by Marilou Hyson
CONNECT Modules provide a rich resource to faculty and PD providers, so why doesn’t everyone use them? Are there new ways to “slice and dice” the CONNECT Module pie? Join Marilou Hyson for a discussion about barriers to module use and ways to bust through those barriers.
The CONNECT Modules are a rich resource for early childhood faculty and other professional development providers to use with learners. They fill a serious gap in the preparation of early childhood educators to serve young children with disabilities and their families. They’re innovative, evidence-based, interactive, practice-focused, packed full of videos, audio clips, handouts, activity guides, and more.
So why doesn’t everyone use these modules? I’ve been thinking about that question in light of several personal experiences. One is my background as a university faculty member in an early childhood department. Another is my recent consulting work on teacher preparation issues in several developing countries. And still another is the work my co-authors and I did to summarize research on early childhood higher education for a forthcoming handbook chapter.
Let me describe what I think are some of the barriers to implementation. See what you think, and please share your views—not just about the barriers, but about how we can “bust” them.
- Computer/web anxiety among individual early childhood faculty. There is at least anecdotal evidence that many faculty, especially those who have been teaching for years, are reluctant to use web-based resources and other innovative technologies such as those offered by CONNECT. The enthusiasm shown by CONNECT’s “early adopters” has not diffused into higher education as quickly as I would have imagined. Do you agree? If so, what can be done?
- Limited opportunities for faculty professional development. Few faculty have the financial or administrative support they need to keep current in content and pedagogy. CONNECT puts great materials out there. However, the scaffolding needed for implementation, including images of good faculty practices, and diverse options for modules’ implementation, may not be sufficient for overworked, under-resourced faculty. Do you agree? If so, what can be done?
- Technological barriers to the use of online resources in certain contexts. These barriers certainly persist in the developing countries where I consult. Sometimes there is no access to computers at teacher training sites, and even in the country offices of major organizations, the computers are so outdated as to preclude access to CONNECT’s video resources. Even in the US, such barriers are a reality for many faculty members. Do you agree? If so, what can be done?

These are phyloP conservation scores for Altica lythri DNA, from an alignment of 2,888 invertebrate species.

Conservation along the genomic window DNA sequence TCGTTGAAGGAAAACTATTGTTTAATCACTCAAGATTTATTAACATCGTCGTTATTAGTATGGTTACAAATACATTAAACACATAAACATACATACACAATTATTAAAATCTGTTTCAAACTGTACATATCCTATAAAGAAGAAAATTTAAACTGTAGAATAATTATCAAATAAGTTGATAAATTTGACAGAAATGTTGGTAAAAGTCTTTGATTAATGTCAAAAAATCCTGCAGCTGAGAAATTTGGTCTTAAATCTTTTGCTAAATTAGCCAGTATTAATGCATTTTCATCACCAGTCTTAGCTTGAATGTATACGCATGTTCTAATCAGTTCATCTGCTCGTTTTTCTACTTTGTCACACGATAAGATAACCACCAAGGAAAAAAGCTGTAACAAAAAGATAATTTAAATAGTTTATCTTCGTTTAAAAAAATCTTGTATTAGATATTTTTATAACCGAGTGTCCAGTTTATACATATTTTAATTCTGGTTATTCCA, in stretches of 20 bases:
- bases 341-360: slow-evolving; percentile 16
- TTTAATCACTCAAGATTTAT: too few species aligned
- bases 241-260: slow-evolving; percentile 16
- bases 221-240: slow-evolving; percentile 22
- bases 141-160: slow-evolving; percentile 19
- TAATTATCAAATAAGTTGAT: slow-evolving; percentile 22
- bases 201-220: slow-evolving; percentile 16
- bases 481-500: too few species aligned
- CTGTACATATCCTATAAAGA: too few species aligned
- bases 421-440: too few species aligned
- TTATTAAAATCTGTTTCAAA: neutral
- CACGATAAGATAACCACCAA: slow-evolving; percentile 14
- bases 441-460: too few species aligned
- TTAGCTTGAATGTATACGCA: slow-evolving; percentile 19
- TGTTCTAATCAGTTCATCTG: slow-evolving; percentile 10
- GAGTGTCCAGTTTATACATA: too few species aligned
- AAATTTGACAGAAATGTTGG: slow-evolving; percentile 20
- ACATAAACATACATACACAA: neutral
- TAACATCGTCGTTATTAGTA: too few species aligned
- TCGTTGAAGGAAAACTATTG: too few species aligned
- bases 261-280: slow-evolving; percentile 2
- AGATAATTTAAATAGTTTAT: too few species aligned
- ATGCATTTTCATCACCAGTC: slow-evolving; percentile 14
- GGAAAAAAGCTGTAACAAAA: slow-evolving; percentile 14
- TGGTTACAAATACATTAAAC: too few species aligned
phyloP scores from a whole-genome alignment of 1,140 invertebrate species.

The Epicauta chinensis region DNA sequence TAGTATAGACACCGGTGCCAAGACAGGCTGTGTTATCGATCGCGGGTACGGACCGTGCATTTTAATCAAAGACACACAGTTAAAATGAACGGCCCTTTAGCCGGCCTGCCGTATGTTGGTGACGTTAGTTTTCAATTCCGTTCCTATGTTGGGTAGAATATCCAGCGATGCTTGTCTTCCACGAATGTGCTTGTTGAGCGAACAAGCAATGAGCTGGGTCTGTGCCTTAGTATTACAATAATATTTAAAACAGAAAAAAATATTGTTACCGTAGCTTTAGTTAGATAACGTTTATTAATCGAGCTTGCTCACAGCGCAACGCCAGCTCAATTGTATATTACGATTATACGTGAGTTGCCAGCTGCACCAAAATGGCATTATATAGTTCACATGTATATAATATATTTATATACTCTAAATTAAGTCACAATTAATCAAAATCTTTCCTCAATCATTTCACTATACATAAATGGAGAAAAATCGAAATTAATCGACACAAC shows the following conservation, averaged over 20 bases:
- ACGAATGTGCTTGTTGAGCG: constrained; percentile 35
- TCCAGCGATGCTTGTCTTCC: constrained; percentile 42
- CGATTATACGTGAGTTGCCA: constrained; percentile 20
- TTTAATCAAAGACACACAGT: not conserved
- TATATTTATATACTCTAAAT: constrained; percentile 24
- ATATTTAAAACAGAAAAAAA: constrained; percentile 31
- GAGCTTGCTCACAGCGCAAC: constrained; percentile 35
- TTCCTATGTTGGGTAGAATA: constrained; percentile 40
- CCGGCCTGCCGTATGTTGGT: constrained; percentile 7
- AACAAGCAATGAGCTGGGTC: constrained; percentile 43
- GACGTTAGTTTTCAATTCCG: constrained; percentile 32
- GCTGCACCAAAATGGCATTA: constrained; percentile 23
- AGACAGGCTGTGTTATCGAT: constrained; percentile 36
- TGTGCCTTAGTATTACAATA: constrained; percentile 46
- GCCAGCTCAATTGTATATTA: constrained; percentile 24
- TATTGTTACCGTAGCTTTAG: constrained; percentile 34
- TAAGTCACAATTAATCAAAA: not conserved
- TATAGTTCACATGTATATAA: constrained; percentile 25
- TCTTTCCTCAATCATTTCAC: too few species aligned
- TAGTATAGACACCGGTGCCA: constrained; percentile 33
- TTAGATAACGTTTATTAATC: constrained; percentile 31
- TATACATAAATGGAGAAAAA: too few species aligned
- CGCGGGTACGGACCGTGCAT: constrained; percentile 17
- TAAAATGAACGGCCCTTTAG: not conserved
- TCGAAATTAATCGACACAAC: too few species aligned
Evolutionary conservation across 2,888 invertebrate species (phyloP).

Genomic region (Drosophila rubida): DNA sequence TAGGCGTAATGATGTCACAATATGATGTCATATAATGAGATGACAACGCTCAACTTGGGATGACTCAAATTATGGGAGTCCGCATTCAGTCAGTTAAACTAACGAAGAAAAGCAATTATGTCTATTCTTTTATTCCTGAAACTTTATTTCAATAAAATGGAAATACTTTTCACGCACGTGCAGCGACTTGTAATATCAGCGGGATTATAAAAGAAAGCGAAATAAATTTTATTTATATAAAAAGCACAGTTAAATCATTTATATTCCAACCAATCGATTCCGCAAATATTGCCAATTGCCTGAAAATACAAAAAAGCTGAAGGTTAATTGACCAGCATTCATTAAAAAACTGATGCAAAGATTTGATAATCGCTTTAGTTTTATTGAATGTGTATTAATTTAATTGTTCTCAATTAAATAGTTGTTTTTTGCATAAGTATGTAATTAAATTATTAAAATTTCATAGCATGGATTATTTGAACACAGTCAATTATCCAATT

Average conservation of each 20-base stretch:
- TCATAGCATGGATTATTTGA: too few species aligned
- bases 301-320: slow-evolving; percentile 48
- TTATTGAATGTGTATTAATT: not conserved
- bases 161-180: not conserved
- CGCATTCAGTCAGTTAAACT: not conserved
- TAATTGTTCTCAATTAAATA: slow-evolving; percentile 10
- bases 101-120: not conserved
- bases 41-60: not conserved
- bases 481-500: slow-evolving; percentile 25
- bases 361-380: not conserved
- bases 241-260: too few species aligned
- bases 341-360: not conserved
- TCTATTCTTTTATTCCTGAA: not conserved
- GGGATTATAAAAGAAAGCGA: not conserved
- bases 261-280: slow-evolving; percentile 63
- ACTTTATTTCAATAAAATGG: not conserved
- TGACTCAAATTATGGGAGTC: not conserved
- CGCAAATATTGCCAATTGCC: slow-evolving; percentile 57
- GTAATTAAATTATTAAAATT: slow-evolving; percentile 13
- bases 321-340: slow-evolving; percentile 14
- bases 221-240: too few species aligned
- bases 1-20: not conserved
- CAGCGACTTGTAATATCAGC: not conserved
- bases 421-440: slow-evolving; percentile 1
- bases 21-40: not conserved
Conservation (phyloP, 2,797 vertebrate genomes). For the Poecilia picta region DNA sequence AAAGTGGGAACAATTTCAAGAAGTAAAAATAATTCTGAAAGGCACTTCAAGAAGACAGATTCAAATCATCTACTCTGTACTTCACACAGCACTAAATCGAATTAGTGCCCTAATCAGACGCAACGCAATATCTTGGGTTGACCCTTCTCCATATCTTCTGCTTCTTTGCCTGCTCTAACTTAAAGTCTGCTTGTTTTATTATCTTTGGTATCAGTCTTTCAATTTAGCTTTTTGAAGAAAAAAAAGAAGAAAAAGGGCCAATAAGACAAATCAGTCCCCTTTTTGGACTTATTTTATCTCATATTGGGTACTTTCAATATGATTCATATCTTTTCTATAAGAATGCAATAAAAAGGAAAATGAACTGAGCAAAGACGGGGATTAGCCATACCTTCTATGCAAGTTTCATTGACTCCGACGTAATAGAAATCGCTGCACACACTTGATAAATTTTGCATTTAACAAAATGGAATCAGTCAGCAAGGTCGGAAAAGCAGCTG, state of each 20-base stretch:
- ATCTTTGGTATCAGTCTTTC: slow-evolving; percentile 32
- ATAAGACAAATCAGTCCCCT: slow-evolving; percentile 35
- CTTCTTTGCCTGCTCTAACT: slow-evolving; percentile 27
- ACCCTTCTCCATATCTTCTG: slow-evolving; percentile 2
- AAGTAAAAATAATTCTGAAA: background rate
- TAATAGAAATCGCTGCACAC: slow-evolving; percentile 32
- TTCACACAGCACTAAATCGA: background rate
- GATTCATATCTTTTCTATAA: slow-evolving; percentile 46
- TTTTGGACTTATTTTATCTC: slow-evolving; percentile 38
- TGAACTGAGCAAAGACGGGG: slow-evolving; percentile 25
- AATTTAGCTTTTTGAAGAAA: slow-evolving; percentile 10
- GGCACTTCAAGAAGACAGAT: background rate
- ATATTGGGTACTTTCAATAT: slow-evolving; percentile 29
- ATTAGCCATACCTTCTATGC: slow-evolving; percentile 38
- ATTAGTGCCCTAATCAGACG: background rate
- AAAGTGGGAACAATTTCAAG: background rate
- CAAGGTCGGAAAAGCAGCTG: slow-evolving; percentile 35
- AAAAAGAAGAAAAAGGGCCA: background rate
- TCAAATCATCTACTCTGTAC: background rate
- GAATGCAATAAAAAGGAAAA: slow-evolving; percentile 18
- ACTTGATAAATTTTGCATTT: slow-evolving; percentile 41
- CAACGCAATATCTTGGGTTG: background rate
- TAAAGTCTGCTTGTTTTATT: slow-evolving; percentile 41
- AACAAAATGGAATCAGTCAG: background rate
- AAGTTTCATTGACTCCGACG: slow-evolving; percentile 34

- Institutional and state-level barriers to adding new, time-consuming content. Mandates about course content and allocation of time (often related to teacher certification) may pack the semester. In the minds of some faculty or administrators, CONNECT is introducing new content into crowded curricula. Do you agree? If so, what can be done?
Other guest bloggers and participants in the CONNECT pilot have addressed some of these issues and provided realistic examples of their own implementation strategies. But my sense is that many of the CONNECT “inner circle” have access to greater supports, or a more enabling environment, than the majority of faculty—more than half of whom are part-time. How can the CONNECT Modules most effectively serve the needs of the wider professional development community? Are there new ways to “slice and dice” the CONNECT pie, to introduce overwhelmed or innovation-averse faculty to materials that they will be eager to adopt? Again, please share your reactions to any of what I’ve posted here.
About the Author: Marilou Hyson, Ph.D. is a consultant in early child development and education and an Affiliate Faculty member in Applied Developmental Psychology at George Mason University. Formerly Associate Executive Director and Senior Consultant with the National Association for the Education of Young Children (NAEYC), Marilou contributed to the development of position statements on issues including early learning standards, professional preparation standards, early childhood mathematics, and curriculum/assessment/program evaluation.
- In your own or your colleagues’ experience, have you observed other barriers to implementation?
- What strategies have proven most useful in busting these barriers?